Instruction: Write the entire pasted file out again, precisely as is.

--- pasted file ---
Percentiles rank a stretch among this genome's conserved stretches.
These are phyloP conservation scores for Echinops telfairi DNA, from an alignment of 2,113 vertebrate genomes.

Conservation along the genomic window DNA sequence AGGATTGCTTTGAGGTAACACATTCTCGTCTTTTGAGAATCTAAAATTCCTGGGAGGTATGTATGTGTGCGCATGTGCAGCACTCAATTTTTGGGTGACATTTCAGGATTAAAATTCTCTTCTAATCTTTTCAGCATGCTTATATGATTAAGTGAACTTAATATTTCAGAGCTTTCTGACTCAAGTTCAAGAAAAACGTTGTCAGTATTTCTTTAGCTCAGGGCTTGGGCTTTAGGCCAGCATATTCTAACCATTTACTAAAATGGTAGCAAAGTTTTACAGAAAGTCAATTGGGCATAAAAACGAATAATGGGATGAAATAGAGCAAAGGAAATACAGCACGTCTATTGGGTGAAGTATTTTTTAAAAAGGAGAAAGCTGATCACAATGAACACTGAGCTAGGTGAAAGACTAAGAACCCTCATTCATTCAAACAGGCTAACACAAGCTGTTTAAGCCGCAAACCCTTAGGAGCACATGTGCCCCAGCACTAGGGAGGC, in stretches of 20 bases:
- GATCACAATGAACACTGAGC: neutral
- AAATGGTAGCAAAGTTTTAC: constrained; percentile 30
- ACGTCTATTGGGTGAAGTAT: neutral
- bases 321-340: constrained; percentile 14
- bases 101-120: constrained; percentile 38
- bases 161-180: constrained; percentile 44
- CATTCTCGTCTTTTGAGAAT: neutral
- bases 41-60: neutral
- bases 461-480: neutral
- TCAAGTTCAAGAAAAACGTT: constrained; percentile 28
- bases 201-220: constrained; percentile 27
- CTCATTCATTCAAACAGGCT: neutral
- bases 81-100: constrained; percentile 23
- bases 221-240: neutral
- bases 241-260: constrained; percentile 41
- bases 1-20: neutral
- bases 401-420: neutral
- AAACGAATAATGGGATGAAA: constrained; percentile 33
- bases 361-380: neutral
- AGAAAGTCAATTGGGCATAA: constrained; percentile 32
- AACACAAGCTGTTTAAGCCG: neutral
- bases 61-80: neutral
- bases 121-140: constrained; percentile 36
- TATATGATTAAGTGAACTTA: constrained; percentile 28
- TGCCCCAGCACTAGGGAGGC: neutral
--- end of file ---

Percentiles rank a stretch among this genome's conserved stretches.
These are phyloP conservation scores for Echinops telfairi DNA, from an alignment of 2,113 vertebrate genomes.

Conservation along the genomic window DNA sequence AGGATTGCTTTGAGGTAACACATTCTCGTCTTTTGAGAATCTAAAATTCCTGGGAGGTATGTATGTGTGCGCATGTGCAGCACTCAATTTTTGGGTGACATTTCAGGATTAAAATTCTCTTCTAATCTTTTCAGCATGCTTATATGATTAAGTGAACTTAATATTTCAGAGCTTTCTGACTCAAGTTCAAGAAAAACGTTGTCAGTATTTCTTTAGCTCAGGGCTTGGGCTTTAGGCCAGCATATTCTAACCATTTACTAAAATGGTAGCAAAGTTTTACAGAAAGTCAATTGGGCATAAAAACGAATAATGGGATGAAATAGAGCAAAGGAAATACAGCACGTCTATTGGGTGAAGTATTTTTTAAAAAGGAGAAAGCTGATCACAATGAACACTGAGCTAGGTGAAAGACTAAGAACCCTCATTCATTCAAACAGGCTAACACAAGCTGTTTAAGCCGCAAACCCTTAGGAGCACATGTGCCCCAGCACTAGGGAGGC, in stretches of 20 bases:
- GATCACAATGAACACTGAGC: neutral
- AAATGGTAGCAAAGTTTTAC: constrained; percentile 30
- ACGTCTATTGGGTGAAGTAT: neutral
- bases 321-340: constrained; percentile 14
- bases 101-120: constrained; percentile 38
- bases 161-180: constrained; percentile 44
- CATTCTCGTCTTTTGAGAAT: neutral
- bases 41-60: neutral
- bases 461-480: neutral
- TCAAGTTCAAGAAAAACGTT: constrained; percentile 28
- bases 201-220: constrained; percentile 27
- CTCATTCATTCAAACAGGCT: neutral
- bases 81-100: constrained; percentile 23
- bases 221-240: neutral
- bases 241-260: constrained; percentile 41
- bases 1-20: neutral
- bases 401-420: neutral
- AAACGAATAATGGGATGAAA: constrained; percentile 33
- bases 361-380: neutral
- AGAAAGTCAATTGGGCATAA: constrained; percentile 32
- AACACAAGCTGTTTAAGCCG: neutral
- bases 61-80: neutral
- bases 121-140: constrained; percentile 36
- TATATGATTAAGTGAACTTA: constrained; percentile 28
- TGCCCCAGCACTAGGGAGGC: neutral